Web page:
Snakes and ladders: Upper-middle class male offenders talk about economic crime
Willott, S., Griffin, C. and Torrance, M., 2001. Snakes and ladders: Upper-middle class male offenders talk about economic crime. Criminology, 39 (2), pp. 441-466.
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This paper analyses data emerging from an ESRC project I worked on as PI with SW as a named RA during the late 1990s: I supervised SW's PhD on this topic. The paper makes a distinctive contribution to knowledge about an under-researched group from a social-psychological perspective. This is unusual, since most research in this area focuses on working class male offenders and adopts a sociological approach. This study used a distinctive combination of Grounded Theory and Critical Discourse Analysis which I developed with SW, and which has proved influential in qualitative social psychology research. Criminology is a reasonably high impact US journal, and the main international journal in this field. This paper explores the ways in which male offenders in professional-status occupations prior to conviction construct and justify money-related crime. We report a detailed analysis, based in grounded theory and critical social-psychological discourse analysis, of a loosely-structured group interview with four offenders. The men constructed justifications for their offences in terms of 'breadwinning' for their immediate family and economic responsibility toward their extended 'family' of employees and creditors. They represented their post-conviction decline in social status as being 'dragged down' by envious 'boys' in the state apparatus. They positioned themselves on moral high ground, despite having been inappropriately sent to what they viewed as the working class world of prison (which they referred to as "Dante's Inferno"). We contrast these accounts with those of less privileged male offenders.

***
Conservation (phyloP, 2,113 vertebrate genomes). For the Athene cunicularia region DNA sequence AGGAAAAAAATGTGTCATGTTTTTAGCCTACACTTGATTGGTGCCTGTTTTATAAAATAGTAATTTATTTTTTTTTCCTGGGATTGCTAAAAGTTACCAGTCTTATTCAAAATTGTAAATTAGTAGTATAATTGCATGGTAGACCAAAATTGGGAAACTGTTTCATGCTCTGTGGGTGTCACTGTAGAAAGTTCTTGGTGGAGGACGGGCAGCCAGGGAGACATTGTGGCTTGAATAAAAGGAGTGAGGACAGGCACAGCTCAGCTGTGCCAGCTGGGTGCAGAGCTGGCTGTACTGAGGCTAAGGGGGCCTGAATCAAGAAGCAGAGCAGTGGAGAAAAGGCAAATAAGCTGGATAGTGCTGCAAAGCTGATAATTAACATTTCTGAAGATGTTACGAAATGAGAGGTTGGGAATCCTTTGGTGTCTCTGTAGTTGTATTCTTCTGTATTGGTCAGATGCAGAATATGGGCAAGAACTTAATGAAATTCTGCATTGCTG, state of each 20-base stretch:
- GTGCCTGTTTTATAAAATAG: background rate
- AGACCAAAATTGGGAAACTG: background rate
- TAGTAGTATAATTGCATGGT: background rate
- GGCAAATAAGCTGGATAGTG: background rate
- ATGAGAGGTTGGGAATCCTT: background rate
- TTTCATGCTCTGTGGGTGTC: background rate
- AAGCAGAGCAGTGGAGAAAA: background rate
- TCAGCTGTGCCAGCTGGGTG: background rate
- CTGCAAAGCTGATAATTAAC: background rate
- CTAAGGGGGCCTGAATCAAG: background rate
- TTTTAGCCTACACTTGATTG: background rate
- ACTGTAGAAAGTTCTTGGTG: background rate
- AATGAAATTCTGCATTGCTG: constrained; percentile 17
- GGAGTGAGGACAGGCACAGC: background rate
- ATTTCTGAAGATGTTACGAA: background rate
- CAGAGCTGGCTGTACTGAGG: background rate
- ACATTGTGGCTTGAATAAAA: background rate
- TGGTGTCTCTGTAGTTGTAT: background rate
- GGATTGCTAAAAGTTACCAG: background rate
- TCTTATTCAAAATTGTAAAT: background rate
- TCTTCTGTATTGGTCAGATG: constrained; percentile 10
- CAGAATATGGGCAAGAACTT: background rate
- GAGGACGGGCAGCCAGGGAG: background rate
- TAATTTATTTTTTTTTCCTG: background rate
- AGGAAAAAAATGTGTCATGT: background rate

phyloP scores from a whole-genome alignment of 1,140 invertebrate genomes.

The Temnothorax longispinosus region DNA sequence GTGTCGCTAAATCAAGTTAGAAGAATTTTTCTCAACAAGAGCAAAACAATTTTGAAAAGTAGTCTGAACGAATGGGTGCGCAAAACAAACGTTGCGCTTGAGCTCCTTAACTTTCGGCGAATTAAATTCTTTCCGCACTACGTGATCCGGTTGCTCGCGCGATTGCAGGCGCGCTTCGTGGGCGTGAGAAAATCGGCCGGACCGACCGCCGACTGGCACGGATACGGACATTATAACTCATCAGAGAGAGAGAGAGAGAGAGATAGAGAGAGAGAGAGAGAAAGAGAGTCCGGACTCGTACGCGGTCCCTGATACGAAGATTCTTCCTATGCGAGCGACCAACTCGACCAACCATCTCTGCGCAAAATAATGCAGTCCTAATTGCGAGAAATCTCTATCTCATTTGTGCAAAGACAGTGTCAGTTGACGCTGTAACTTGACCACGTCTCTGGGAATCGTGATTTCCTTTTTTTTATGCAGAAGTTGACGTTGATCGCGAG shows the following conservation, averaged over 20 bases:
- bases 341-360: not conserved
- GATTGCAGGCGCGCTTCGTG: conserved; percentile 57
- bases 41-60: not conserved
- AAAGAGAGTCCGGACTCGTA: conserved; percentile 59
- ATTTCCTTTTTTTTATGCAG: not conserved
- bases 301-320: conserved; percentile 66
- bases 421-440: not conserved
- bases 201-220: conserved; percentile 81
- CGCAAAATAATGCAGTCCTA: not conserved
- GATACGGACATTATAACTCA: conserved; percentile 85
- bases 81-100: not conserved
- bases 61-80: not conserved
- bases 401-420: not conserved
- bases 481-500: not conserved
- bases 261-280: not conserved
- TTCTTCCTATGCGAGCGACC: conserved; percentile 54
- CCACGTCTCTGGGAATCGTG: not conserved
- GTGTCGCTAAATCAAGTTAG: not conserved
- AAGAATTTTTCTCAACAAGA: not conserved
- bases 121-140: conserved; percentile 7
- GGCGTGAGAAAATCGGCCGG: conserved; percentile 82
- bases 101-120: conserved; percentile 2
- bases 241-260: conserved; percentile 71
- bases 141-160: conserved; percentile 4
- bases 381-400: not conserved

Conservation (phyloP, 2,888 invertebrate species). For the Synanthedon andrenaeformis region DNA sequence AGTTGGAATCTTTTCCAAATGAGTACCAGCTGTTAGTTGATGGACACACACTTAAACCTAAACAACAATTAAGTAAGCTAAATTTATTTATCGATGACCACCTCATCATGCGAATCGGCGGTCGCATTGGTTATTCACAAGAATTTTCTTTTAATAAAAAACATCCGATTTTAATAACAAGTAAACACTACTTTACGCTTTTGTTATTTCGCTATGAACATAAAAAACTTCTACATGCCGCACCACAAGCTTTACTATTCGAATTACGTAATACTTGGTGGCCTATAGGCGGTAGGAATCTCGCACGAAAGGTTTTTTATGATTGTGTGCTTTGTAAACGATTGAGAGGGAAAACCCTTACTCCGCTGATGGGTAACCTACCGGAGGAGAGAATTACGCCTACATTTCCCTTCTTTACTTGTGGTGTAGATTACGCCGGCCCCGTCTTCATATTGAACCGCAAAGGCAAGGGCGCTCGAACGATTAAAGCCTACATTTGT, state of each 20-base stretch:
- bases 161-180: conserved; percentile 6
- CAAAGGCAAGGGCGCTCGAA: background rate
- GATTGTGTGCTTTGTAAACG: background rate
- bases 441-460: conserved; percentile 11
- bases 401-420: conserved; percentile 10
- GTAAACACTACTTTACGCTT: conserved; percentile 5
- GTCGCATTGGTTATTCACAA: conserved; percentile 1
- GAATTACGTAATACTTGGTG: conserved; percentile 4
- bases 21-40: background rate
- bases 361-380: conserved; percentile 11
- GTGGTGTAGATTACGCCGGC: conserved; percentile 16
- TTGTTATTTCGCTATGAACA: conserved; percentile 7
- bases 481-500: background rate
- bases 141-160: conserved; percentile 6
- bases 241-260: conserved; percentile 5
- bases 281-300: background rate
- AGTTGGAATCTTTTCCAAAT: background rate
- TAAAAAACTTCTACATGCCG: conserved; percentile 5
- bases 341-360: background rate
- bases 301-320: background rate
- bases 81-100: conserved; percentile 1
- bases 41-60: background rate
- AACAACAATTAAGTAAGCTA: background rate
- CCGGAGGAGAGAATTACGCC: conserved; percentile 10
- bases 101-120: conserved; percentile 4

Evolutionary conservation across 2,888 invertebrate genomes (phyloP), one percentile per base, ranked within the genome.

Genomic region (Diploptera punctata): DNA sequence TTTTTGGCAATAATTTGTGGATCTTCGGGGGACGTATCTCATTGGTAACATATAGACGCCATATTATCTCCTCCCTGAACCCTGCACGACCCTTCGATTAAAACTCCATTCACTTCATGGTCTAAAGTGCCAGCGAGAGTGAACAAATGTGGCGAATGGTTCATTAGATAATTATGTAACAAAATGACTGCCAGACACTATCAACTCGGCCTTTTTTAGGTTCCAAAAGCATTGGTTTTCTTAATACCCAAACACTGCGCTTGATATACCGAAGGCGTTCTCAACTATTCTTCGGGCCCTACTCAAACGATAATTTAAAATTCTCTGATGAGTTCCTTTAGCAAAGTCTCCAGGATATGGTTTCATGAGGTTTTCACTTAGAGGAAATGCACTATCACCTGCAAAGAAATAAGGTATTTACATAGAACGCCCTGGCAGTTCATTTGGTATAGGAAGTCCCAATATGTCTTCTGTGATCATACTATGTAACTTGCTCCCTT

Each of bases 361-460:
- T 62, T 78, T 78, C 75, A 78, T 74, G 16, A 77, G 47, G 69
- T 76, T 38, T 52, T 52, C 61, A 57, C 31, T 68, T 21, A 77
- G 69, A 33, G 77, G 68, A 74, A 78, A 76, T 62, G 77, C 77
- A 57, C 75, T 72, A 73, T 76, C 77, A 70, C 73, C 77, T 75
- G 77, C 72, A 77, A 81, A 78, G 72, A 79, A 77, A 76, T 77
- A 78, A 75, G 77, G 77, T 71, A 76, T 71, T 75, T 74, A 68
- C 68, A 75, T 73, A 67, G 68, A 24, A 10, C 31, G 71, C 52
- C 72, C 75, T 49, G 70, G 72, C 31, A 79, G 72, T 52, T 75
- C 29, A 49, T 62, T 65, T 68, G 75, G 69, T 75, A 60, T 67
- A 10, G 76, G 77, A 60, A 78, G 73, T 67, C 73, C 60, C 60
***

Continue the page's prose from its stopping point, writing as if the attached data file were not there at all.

|Creators||Willott, S., Griffin, C. and Torrance, M.|
|Departments||Faculty of Humanities & Social Sciences > Psychology|
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